“This has been the best week of my entire life!” as told to Miss Paula by Tori, age 4


As the children explored the mud and muck in Mud Buddy , wonderful things were happening.  Here are a few snapshots.

In the sandbox:  We added the water hose to the sand box and allowed the children to explore how water and sand can be manipulated and combined while experimenting with how water and sand flows and moves.  As water was added to the sandbox, a three-year-old boy teamed up with a slightly older boy to begin filling containers before carrying them to other spaces in the sand box and emptying them, exclaiming over how the water moved and splashed and filled holes.  A four-year-old girl then joined them and explained how they might fill their containers faster.  Another group of children worked to create waterways so that the streams of water could be directed by digging channels or blocking streams.  Finally, in a third group, older children taught younger children that if they jumped high into puddles they made big splashes and if they jumped low they could make smaller splashes.  

In the Garden to Table Cooking Center:  This week in the garden the children became professional mud chefs. We had a fully stocked kitchen with dirt, sand, water, mud, rocks, leaves, fresh herbs and flowers. Using a variety of containers and dishes the children made so many delectable mud dishes, and then transferred them to a play oven to cook, and finally "shared" them with everyone. It was so fun to see their creativity and imagination take off in this mud kitchen. Throughout the week we saw their mud dishes evolve from traditional mud pies to very complex cakes, pizzas, soups, muffins, salads and even meat and cheese plates.

At the sensory and science center during Mud Buddies week, the children explored various ways to manipulate and transform everyday materials into unusual textures and experiences. The children began with a lumpy mixture of bar soap, toilet paper, and water and experienced the transformation of it from squishy to slippery “clean mud.” They were eager to squish the mixture with their hands, but the children asked questions about which materials were involved and verbalized their observations about the changes. Later, in a treasure excavation, a table full of mundane dirt became a gold mine, where children discovered little trinkets. Some children were able to predict what they were going to find based on observation of other children’s discoveries. In our last experiment, a mud pile became bubbling magic mud, using baking soda (mixed into mud) and vinegar. The experiment was repeated in cups, as a bubbling field, and finally in a volcano with a crater. The children displayed understanding of how the materials interacted and enthusiastically asked to see the activity repeated.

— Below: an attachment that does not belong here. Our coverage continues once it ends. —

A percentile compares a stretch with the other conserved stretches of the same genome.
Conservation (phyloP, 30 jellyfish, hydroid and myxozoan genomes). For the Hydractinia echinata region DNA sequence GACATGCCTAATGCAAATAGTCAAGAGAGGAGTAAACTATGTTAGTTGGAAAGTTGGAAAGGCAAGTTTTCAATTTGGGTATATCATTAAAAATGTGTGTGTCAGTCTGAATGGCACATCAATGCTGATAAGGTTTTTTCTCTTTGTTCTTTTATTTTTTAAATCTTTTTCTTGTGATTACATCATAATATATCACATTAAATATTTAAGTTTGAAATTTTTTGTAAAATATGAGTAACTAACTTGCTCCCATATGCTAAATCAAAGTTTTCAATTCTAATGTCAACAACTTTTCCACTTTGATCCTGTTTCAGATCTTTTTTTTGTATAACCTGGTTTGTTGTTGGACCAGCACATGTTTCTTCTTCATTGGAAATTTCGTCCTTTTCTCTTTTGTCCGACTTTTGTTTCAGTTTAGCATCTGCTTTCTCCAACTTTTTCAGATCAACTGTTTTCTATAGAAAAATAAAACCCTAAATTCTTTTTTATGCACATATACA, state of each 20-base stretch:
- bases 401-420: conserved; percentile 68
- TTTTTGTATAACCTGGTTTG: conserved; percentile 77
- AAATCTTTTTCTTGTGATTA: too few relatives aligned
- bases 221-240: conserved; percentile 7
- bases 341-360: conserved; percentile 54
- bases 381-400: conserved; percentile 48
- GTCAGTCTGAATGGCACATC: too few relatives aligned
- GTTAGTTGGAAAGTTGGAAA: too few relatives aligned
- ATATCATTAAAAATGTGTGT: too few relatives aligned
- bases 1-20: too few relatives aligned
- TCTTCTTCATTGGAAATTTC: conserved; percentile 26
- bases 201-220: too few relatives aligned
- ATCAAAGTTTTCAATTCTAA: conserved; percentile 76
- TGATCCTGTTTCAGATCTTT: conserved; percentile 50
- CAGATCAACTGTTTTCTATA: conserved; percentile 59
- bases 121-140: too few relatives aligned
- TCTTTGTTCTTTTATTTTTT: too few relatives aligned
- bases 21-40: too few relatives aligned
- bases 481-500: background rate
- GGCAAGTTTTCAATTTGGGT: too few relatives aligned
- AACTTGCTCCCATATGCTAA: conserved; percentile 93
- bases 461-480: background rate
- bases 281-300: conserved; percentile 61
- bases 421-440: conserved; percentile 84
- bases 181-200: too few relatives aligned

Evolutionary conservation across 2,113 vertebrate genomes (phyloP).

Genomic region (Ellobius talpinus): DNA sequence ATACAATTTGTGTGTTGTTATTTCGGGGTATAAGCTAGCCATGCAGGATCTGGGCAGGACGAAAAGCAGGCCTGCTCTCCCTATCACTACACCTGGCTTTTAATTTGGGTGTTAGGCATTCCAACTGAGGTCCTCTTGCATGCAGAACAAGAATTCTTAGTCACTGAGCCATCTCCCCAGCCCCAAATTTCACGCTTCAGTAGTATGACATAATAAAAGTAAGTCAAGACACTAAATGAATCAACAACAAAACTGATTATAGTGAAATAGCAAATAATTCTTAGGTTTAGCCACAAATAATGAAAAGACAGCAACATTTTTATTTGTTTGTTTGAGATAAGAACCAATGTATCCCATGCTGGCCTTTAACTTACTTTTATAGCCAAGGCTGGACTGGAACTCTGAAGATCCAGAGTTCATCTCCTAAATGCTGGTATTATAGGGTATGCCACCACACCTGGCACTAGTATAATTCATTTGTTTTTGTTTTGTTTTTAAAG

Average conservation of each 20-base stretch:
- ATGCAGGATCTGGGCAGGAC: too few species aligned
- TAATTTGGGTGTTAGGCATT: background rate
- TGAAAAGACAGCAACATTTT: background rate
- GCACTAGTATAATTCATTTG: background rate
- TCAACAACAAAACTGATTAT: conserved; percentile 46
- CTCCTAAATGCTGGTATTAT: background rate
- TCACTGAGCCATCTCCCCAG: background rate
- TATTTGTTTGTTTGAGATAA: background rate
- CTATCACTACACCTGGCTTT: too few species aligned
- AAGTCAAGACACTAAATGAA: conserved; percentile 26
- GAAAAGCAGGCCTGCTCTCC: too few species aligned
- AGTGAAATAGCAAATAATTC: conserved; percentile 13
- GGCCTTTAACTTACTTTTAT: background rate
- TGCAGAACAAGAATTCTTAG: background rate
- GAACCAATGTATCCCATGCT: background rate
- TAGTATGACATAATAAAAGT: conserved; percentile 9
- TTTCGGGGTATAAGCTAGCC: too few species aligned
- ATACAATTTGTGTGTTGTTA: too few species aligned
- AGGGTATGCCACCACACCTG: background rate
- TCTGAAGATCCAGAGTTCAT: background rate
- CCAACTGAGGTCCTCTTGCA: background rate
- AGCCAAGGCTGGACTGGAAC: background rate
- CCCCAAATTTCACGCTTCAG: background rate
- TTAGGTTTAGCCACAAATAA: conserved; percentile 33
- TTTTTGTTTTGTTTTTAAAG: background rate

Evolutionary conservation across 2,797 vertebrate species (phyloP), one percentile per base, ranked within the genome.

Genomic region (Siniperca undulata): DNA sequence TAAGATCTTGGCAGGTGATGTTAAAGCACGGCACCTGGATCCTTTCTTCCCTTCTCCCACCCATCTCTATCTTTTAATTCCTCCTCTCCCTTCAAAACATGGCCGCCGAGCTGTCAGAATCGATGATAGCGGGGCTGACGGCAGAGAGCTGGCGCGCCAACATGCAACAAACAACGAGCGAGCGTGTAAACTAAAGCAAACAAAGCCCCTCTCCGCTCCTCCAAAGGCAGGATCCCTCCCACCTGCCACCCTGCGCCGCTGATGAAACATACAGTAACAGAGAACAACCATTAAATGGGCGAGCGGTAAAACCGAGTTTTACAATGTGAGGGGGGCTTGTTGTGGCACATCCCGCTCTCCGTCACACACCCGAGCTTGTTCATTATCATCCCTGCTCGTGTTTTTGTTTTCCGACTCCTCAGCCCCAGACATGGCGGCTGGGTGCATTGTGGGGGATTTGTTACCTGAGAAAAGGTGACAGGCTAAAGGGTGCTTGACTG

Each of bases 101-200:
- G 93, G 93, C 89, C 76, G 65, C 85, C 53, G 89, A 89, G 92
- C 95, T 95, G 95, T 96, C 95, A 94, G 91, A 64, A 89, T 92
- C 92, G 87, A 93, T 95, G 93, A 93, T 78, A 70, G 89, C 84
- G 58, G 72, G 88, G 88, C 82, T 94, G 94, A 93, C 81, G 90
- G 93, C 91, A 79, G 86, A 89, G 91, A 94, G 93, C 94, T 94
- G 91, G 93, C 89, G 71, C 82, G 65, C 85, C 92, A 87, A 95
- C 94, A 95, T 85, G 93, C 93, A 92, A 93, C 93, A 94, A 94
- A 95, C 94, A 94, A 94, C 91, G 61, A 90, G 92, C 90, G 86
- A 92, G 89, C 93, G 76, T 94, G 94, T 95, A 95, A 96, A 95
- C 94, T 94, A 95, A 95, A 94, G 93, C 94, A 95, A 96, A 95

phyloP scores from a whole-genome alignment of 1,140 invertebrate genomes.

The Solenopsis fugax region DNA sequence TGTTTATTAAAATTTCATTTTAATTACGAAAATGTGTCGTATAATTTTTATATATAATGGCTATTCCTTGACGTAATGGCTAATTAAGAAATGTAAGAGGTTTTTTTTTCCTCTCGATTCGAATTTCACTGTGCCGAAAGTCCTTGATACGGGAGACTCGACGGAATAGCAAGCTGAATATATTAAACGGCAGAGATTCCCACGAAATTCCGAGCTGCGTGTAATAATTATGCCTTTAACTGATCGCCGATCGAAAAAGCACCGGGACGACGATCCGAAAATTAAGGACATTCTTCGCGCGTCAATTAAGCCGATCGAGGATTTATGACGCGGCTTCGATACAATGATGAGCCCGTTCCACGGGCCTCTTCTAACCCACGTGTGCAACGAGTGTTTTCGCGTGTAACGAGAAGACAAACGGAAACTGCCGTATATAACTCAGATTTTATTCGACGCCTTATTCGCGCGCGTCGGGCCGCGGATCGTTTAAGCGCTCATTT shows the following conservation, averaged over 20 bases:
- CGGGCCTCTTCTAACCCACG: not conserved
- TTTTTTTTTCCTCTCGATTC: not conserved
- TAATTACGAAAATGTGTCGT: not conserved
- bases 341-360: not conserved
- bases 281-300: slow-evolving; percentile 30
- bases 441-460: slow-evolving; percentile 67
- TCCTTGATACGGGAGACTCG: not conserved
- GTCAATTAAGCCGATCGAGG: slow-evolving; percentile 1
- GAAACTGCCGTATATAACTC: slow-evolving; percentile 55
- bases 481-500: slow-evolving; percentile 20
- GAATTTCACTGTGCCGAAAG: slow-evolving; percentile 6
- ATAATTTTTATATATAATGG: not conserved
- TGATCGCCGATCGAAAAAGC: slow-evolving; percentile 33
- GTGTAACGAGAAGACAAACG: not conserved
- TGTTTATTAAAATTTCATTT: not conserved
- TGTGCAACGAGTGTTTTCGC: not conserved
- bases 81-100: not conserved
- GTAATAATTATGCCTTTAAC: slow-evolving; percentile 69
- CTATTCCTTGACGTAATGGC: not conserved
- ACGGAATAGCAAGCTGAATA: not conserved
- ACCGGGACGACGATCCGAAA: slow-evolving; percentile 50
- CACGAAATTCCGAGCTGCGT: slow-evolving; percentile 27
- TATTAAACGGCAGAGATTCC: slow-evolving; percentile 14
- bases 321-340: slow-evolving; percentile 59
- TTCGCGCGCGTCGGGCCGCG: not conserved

In the Infant/Toddler Program:  This week the Milkyways and Moonbeams got messy as we explored with mud, olive oil, dirt, water, bubbles, Ooblick and Squishy-bath!  We heard and explored sensory words (squishy, slimy, soggy, icky, goopy, cold, wet, slippery) as we talked together, dug for pretend bugs in the dirt using shovels and pails, explored early math and science skills as we filled and dumped containers, painted a cooperative mural using mud and brushes, splashed in mud puddles, chased bubbles at the Bubble Bus, and even had group music time under the shade of our tree.  Even our littlest babies and the teachers joined in the fun!  We want to send a thank-you to all our families for being such good sports with all the messy children and clothes we sent home this week!

From the Dramatic Play Center:  We had lots of fun getting messy and muddy this week at camp! Olivia said she had fun putting on an apron and making mud pies and cupcakes in the dramatic play center.  The children got to dress up like construction workers with hard hats as they pretended to lay the (mud) foundation for a building under construction.  We also enjoyed manipulating clay and making sculptures.  

Post by Christine Grosch

Posted
AuthorSteph Smith